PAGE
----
The opinions expressed in this article are the writer’s own and do not reflect the views of Her Campus.
If I am being honest, transitioning socially for me has been pretty difficult as I was trying to describe it. I am going to try to highlight certain things that helped me get to the point I am at now and even the things that held me back. This means that I will cry a lot, both happy and sad tears, but I believe it is important to discuss topics like these because non-binary people exist and are not mythical creatures.
So I started this journey when I was about 14 and discovered that when my first boyfriend called me “Brass”. I loved it and insisted that he call me that and nothing else. He was super transphobic and toxic towards the idea of it, but did respect it. He did not understand why I liked to be called that, and I didn’t even understand at that time why I liked to be called that. I am from Texas, so at the time I had never been told that being non-binary was a thing. So those next few years were rough, mentally, because I knew that I wasn’t a girl but not a boy. I felt like I was somewhere in between. There were signs before that one that the people around me should’ve been clued in that I wasn’t a cis straight woman, but I was not fortunate enough to be surrounded by loving LGBTQ+ people who could inform me about this topic.
The next pivotal moment in figuring out my gender identity was moving to South Korea and learning that there were people who were not cis people and that they were extremely accepting of LGBTQ+ people. At that time, I watched one of my close friends come out as trans, and it was awesome to see the difference in how he acted when he came out. It was amazing to watch because he went from a very quiet person to an outspoken, happy person. This was really when I started to question myself and how I identified because it was difficult for me to understand. I did so much research and I still didn’t come out. However, this is when I started to figure out I wasn’t cis and that I went by they/them pronouns. I never said anything to anyone because I was afraid that I was going to be ostracized.
I then decided that if I was going to be truly who I was meant to be, that meant that I needed separation from the old people in my life who knew me as Gabby and a cis woman and new people who I could tell who I was. In other words, I got to have the chance to explore this newfound side of myself. So I came here and I got so scared that I didn’t change anything. I went by Gabby and she/her even though it made me extremely uncomfortable in my skin. In the spring semester of my freshman year, I told one of my professors that I went by Brass and they/them pronouns, and it was the best I had ever felt. After that first class, I cried because they used my pronouns and my name as Brass without ostracizing me. I was still super scared, so that was the only class I took that semester.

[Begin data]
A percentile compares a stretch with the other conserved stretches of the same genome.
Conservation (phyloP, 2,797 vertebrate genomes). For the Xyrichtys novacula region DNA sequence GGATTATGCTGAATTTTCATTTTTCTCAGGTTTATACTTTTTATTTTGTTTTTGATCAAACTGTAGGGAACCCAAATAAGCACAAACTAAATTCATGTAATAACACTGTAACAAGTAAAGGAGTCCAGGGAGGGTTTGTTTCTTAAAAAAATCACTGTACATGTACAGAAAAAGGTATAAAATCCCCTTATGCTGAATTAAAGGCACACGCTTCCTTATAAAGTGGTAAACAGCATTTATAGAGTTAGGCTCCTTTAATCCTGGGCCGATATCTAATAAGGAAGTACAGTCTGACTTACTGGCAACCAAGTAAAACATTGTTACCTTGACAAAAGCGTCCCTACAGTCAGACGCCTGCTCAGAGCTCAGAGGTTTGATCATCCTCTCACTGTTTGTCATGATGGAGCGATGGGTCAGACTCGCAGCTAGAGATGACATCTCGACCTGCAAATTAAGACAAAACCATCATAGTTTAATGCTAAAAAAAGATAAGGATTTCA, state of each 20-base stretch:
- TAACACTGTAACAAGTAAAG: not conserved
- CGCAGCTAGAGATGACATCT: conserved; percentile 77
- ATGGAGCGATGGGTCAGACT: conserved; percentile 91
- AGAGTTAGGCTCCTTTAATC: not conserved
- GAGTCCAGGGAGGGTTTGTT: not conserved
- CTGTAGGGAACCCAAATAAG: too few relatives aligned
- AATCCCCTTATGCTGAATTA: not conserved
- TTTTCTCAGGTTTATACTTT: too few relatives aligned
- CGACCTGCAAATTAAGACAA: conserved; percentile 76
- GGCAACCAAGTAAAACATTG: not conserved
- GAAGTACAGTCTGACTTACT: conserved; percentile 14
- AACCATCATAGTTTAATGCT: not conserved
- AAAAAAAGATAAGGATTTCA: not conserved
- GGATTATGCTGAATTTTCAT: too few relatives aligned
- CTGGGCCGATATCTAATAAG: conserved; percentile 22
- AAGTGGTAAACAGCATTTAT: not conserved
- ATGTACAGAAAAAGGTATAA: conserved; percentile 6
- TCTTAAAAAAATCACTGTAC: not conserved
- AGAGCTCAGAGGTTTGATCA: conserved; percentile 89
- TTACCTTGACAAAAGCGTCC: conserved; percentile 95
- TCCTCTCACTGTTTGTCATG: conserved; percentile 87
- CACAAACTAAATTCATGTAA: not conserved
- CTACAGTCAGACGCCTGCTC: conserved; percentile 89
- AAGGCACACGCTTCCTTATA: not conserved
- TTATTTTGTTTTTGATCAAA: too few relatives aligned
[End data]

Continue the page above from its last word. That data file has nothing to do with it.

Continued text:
The next really big moment that I cried was when I had gotten a job at Bath and Body Works. One of the managers asked what I like to be called and I was hesitant. So she looked up at me and told me that whatever you want to be called is what we call you and whatever pronouns you want us to call you, we will because that is who you are and we want to respect that. I then wrote down my name and pronouns and went to go cry in the bathroom for like ten minutes because of how respected and loved I felt by her. I feel that same joy when someone uses my pronouns correctly. It always makes my day better, no matter how awful the day has been. It makes me feel seen in a way that I have never felt before.
Another event that I just have to bring up happened to me a few days ago. So, as many of you know, I am a Christian. I am very open about that. So I went to church with one of my close friends the other day, and she asked me if I wanted to be introduced as Brass or as Gabby, and I told her Brass. Then she proceeded to tell everyone about her friend, Brass. Let me tell you that when it comes to the religious side of my life, it has been hard to come out to a lot of them because, with Christianity, it is a roll of the dice whether people will respect your identity. So with that being said, that meant the literal world to me, and when I got home I proceeded to ball my eyes out. I don’t think that I have ever cried tears of joy for that long, but you know, it was a really big moment because it made me feel like I could still be a part of Christianity and myself, which I have been fighting with for months.
For now, I think that is it. I still have not come out to some of the people in my life. I am aware that after this article I probably will be, and all I have to say to that is that I love you guys. However, if you want to continue to be a part of my life, I need you to respect who I am because it took a lot of courage to be honest with myself after growing up around people who were not supportive of me.